A couple dozen people, most of whom work in criminal justice or social services, have come for an evening meeting on domestic violence in the Santa Fe County Commission chambers. It is, as Lt. Wiggins puts it, “choir time”—a small gathering of like minds for the purpose of mutual hand-wringing over the grave state of affairs. At a table up front sits Wiggins, the county sheriff, two nonprofit directors, the mayor, the district attorney, a family court judge and, as if to emphasize the low attendance, an empty chair.
“This is a serious and difficult issue,” Mayor David Coss says. “It is holding back our community. We’re 400 years old. We’re one of the most famous communities in the world. And this is hurting us. This is killing us. And this can’t go on.”
After the invited speakers have taken their turns, a woman in the back of the room stands. She tells her story, at moments through tears. It is a common story.
“I’ve never had to deal with domestic violence until now. I also feel that the resources I’ve had have failed me,” she says. “I went to the courts, had an order of protection issued. My ex continued to violate it. As we left the courthouse, he was trying to run us off the road. I called SFPD…they told us there was no probable cause because they did not witness the violence. They would not even take a report from me…I feel like it’s going to take a body bag in order for law enforcement to enforce an order of protection.”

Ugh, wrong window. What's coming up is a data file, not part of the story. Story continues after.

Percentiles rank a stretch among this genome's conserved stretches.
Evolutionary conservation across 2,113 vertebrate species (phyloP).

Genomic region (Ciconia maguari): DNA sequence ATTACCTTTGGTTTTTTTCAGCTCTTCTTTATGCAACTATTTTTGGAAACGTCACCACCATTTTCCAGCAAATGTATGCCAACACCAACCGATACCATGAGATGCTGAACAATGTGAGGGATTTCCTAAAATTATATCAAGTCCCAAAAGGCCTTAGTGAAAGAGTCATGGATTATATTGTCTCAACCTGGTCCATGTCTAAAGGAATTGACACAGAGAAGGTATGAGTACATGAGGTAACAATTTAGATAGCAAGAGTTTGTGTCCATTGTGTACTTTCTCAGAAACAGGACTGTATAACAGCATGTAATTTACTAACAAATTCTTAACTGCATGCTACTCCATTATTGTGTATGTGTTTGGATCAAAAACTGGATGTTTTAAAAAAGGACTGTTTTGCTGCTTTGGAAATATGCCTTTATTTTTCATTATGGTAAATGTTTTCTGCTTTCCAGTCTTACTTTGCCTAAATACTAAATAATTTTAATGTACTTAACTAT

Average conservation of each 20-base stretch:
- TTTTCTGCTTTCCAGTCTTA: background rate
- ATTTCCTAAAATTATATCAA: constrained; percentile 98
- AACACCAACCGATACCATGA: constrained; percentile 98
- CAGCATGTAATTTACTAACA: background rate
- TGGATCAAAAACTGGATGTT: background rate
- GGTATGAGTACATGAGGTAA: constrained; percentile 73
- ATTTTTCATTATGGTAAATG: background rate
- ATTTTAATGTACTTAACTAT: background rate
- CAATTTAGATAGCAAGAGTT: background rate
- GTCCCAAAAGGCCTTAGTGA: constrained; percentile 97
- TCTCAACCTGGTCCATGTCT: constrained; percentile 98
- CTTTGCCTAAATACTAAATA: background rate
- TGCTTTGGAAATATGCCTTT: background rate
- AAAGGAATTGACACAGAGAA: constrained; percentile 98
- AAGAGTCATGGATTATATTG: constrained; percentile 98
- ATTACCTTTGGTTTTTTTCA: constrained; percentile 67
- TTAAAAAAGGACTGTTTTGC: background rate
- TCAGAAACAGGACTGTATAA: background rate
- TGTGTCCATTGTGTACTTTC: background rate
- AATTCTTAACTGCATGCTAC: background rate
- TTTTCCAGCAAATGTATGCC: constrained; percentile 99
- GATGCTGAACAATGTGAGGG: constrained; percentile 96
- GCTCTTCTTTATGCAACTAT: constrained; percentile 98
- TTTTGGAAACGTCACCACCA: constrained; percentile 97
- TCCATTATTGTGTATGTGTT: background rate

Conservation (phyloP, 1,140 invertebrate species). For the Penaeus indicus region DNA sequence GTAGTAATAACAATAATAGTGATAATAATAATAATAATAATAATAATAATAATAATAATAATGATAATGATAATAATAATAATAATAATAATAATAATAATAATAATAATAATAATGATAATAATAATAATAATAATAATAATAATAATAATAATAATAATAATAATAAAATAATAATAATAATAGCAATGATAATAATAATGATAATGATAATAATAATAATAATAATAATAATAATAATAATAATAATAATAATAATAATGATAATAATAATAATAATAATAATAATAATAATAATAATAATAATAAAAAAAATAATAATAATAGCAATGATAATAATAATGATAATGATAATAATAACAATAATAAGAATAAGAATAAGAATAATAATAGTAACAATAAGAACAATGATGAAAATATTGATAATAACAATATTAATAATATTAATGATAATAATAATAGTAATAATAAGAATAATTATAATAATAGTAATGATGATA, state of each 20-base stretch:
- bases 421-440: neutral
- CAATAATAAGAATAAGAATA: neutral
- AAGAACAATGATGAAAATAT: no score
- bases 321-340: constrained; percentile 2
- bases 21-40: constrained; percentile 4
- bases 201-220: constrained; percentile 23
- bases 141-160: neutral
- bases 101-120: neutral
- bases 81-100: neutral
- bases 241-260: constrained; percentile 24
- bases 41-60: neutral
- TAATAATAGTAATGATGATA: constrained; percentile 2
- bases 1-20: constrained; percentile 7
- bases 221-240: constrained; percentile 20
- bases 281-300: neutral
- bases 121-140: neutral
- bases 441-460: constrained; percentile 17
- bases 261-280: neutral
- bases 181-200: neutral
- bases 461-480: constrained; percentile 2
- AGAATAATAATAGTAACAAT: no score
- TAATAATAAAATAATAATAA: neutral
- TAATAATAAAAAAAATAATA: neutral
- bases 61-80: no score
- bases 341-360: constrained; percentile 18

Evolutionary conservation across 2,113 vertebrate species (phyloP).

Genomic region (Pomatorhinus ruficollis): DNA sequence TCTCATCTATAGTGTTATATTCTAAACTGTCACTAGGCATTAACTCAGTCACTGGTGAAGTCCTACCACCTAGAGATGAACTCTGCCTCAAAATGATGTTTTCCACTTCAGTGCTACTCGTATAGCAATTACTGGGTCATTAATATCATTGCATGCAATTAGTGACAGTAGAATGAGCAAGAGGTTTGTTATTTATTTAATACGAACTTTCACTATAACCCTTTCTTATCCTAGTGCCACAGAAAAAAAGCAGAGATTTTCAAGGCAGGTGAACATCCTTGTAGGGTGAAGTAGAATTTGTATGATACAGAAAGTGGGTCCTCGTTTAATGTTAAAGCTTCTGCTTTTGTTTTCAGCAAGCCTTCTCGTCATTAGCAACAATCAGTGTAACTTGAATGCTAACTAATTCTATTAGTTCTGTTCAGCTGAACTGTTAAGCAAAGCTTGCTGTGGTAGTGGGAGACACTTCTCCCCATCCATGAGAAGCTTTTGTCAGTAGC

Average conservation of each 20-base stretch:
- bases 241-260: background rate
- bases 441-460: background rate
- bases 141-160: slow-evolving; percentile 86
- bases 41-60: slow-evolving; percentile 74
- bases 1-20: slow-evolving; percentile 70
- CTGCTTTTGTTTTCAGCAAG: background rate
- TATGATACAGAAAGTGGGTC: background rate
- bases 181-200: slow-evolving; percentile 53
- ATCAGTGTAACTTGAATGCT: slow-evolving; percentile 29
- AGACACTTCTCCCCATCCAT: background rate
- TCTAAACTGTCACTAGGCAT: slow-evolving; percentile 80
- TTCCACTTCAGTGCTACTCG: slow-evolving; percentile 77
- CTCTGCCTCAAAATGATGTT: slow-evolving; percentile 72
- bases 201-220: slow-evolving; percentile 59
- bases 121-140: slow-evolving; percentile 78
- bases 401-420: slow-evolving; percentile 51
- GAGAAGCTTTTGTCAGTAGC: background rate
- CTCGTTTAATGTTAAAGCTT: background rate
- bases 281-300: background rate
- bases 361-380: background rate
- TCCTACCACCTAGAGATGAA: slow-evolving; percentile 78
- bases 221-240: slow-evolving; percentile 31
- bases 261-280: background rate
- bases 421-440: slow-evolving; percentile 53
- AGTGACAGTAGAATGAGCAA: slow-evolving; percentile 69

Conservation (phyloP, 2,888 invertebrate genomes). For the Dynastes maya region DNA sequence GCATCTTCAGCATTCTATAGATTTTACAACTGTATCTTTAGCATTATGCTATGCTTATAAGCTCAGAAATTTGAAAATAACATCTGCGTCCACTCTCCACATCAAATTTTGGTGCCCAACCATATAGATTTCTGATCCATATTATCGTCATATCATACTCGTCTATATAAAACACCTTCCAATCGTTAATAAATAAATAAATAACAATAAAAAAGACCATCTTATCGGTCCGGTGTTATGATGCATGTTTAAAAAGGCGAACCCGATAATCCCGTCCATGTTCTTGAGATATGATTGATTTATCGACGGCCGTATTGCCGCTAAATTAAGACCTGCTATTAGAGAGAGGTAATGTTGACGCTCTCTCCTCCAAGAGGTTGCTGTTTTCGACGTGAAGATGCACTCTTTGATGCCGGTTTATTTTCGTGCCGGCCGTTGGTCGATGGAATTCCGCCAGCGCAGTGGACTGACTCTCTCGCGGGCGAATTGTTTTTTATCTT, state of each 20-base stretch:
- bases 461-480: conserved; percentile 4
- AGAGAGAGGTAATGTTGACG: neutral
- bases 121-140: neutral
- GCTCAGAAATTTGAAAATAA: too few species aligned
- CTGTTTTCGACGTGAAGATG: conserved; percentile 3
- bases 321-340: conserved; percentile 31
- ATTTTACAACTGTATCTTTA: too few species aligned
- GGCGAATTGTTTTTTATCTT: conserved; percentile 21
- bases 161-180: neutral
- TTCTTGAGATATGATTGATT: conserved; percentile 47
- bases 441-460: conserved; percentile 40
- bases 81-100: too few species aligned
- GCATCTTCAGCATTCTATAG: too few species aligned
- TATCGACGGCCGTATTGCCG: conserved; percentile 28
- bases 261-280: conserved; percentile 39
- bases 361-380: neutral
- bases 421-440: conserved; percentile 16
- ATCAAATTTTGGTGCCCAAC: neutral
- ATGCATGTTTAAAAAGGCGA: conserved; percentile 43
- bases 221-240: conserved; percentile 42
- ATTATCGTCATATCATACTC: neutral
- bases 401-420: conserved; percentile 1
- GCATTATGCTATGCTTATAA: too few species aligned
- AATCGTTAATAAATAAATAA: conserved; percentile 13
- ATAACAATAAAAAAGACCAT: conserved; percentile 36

It’s not necessarily surprising that people without the means to hire a lawyer have trouble navigating the criminal justice system or find social service agencies unhelpful. It’s even less surprising that women with money to spare have some real advantages when it comes to escaping a violent partner.
“Women who are wealthier might go stay at a hotel,” Horwitz says. “I had one victim say, ‘I’m going to the Bahamas for a month. I’m going to a spa.’ It was like, ‘That would be nice. I could use a week in a spa.’”
There is a flip side, though. Simply having more to lose can make the decision to leave a relationship gone bad—already agonizing, for many people, especially when children are involved—that much harder.
“When there’s money, there can be even more control,” Horwitz says. “People who love each other and who do have a lot of money, they are so hideously horrible to each other…If you’ve ever been through sitting through one of those [domestic relations] hearings, it’s kind of disgusting. You want to shower when you leave.”
Horwitz recalls one wealthy couple—at least, the man was wealthy—in the process of separating. “She had to ask him for money for food for the children. He would give them nothing. She had to beg,” Horwitz says. “He completely turned off everything she had been counting on. There’s that. Then there’s the attorney stuff. When there’s access to money on one side and the other person doesn’t have access, there can be attorneys hired who do a lot of damage.”
At its worst, domestic violence exposes gender inequities in American society that many would prefer to think exist only in places like Afghanistan, where the law still treats women as property. All over the world, the vast majority of violent abusers are men, and men remain, more often than not, the prime breadwinners. This means, even for wealthy American women, leaving an abusive husband can mean starting from zero.